Coal and Fossil Fuel: A Dying Industry Is Leaving a Deadly Legacy – Global Research


21-09-20 09:05:00,

Another day and another huge blow to the fossil fuel industry. A key investor in the new coal mine in Australia, operated by mining giant Glencore, has said it will not invest in the AUD 1.5 billion Valeria project as the economics “don’t stack up” anymore.

This week the investment firm concerned, UniSuper Management, said it would scrap investments that get more than 10% of revenue from thermal coal.

A spokesperson for the company told Bloomberg “I can’t think of a more tangible way of us demonstrating how seriously the risks are that are posed by decarbonization” than by withholding support for Glencore’s mine. “Thermal coal is bound to be a stranded asset,” they said. It is yet another sign that coal’s terminal decline is continuing. No one wants to invest anymore.

Where one dirty fossil fuel leads, others now follow. Oil is in deep trouble, too. On Monday, the global giant, BP, conceded in its Annual Energy outlook that within its “base-case scenario,” oil consumption has peaked for good in 2019.

Additionally, there has been a hugely influential conference of the oil industry in Singapore this week. The Asia Pacific Petroleum Conference (APPEC) was held virtually for the first time. Reuters reported, “major oil industry producers and traders are forecasting a bleak future for worldwide fuel demand.”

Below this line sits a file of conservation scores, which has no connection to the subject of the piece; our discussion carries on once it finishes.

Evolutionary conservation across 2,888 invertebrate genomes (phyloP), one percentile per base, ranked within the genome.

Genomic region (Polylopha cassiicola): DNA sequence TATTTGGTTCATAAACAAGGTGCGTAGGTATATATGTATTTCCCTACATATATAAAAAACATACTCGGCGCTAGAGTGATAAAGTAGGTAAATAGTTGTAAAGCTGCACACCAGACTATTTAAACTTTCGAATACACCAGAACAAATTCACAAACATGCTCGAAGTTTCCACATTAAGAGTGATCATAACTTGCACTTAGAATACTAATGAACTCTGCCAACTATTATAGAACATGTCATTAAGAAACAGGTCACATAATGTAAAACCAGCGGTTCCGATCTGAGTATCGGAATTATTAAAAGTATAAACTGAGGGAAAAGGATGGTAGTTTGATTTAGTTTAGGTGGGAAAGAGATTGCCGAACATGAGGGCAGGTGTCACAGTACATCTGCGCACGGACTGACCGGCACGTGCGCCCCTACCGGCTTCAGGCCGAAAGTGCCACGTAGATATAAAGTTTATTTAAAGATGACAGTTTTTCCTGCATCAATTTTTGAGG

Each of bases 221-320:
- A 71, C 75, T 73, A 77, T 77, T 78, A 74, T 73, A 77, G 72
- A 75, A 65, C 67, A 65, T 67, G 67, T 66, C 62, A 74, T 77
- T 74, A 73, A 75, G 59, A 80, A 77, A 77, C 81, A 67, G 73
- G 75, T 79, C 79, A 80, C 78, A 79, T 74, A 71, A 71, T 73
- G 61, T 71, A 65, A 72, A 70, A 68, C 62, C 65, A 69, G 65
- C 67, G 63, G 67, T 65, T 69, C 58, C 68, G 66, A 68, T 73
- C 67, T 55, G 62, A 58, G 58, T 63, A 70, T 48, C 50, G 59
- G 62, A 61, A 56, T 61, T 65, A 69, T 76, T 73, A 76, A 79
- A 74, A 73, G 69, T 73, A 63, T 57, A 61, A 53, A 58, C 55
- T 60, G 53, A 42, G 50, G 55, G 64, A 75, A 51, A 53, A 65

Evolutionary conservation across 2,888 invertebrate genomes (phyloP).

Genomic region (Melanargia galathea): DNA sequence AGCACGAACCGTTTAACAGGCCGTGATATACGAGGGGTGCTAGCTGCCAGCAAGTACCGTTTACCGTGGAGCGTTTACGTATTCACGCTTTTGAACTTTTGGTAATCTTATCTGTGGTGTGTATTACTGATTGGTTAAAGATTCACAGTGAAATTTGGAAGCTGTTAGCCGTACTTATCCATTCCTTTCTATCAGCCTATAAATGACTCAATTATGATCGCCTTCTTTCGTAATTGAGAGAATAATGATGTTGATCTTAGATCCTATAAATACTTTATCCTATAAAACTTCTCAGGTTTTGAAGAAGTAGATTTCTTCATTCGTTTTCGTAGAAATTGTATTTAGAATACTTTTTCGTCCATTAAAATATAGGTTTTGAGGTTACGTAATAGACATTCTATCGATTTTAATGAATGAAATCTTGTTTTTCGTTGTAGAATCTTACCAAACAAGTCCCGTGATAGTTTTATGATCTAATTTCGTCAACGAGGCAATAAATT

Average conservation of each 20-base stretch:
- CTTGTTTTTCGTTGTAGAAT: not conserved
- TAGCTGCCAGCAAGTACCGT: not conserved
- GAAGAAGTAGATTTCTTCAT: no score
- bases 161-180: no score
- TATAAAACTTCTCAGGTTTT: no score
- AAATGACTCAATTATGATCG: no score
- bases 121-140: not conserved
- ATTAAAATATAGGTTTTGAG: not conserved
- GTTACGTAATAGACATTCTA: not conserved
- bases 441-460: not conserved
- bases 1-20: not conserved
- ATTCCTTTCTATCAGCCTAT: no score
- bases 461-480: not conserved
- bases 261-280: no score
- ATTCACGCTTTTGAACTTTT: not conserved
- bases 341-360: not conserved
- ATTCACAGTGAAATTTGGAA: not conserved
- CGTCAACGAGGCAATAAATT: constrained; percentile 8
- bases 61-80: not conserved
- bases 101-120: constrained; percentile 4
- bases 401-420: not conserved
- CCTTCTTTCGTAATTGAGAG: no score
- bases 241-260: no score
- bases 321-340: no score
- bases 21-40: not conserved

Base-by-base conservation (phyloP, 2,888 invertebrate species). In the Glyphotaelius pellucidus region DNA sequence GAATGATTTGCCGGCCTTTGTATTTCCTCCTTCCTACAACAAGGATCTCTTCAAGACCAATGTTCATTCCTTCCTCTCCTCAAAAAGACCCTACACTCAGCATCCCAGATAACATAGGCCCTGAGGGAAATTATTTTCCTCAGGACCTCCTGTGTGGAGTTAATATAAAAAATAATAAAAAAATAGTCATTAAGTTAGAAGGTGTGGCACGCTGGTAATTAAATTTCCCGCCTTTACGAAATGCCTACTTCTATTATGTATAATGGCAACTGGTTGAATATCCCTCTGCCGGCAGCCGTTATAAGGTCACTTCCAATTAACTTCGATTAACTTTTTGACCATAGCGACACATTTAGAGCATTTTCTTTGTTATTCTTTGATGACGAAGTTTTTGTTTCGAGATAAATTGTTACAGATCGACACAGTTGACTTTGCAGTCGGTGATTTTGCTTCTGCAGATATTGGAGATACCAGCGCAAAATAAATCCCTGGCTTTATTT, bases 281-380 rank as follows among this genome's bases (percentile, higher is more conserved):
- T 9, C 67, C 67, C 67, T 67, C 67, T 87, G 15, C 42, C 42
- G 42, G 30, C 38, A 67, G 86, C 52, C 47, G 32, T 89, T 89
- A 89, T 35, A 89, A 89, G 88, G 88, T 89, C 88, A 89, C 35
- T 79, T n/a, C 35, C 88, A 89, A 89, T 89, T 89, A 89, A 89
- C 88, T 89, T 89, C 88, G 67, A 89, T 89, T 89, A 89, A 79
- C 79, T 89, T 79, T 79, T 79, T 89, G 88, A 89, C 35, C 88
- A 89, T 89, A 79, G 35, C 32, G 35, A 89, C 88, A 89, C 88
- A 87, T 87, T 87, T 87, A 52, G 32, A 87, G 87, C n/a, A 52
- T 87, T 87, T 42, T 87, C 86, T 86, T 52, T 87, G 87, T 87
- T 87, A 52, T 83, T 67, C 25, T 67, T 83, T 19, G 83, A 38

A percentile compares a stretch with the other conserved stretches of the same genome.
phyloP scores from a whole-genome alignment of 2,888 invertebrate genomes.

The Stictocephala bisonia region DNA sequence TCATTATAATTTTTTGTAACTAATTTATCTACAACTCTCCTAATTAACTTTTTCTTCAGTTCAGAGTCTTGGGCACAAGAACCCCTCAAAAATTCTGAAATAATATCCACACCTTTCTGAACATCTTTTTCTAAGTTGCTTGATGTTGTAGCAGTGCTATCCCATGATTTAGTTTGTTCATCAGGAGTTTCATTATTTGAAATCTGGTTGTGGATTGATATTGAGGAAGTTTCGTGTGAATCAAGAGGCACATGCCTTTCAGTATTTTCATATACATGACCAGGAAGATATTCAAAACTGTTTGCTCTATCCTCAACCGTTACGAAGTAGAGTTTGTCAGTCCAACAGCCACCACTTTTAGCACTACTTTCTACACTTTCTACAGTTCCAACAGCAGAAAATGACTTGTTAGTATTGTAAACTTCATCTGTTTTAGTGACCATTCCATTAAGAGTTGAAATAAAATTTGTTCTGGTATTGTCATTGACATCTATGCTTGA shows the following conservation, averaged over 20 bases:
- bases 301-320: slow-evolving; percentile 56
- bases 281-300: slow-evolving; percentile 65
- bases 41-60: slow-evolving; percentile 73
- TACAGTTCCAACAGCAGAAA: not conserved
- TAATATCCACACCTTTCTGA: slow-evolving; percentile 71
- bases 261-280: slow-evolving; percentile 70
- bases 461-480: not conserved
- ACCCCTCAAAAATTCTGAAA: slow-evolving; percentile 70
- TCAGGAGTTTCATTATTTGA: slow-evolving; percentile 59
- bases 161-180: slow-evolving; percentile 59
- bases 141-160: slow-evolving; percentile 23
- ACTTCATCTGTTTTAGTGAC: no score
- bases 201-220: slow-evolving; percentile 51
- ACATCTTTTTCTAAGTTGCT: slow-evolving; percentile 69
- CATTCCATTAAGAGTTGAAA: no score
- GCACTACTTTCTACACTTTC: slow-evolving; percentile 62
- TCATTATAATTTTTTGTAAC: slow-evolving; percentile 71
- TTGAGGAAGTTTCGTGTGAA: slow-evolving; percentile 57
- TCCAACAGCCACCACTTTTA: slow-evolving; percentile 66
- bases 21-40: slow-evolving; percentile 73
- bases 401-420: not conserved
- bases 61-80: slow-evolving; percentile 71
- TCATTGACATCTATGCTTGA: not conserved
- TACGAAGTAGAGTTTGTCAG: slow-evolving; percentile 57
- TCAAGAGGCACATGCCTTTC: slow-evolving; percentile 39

CNBC added that influential analysts at the conference put out a stern warning: due to the poor financial returns that oil companies were offering, in response the collapse in demand of oil, “drawing investment to the sector would be a problem.”

Ben Luckock, from trading company Trafigura, warned it might be “hard to see where the investment comes from.” He added, “who is going to fund our next investment cycle? Indeed, is anyone going to be incentivized to fund us?” In short, no one wants to invest anymore.

One such analyst, Ed Morse, managing director and global head of commodities research at Citi, said, “between a lot of us, we’re talking about another demand shock. It’s like fighting the last battle.”

It is not just analysts that are worried. One oil industry insider,

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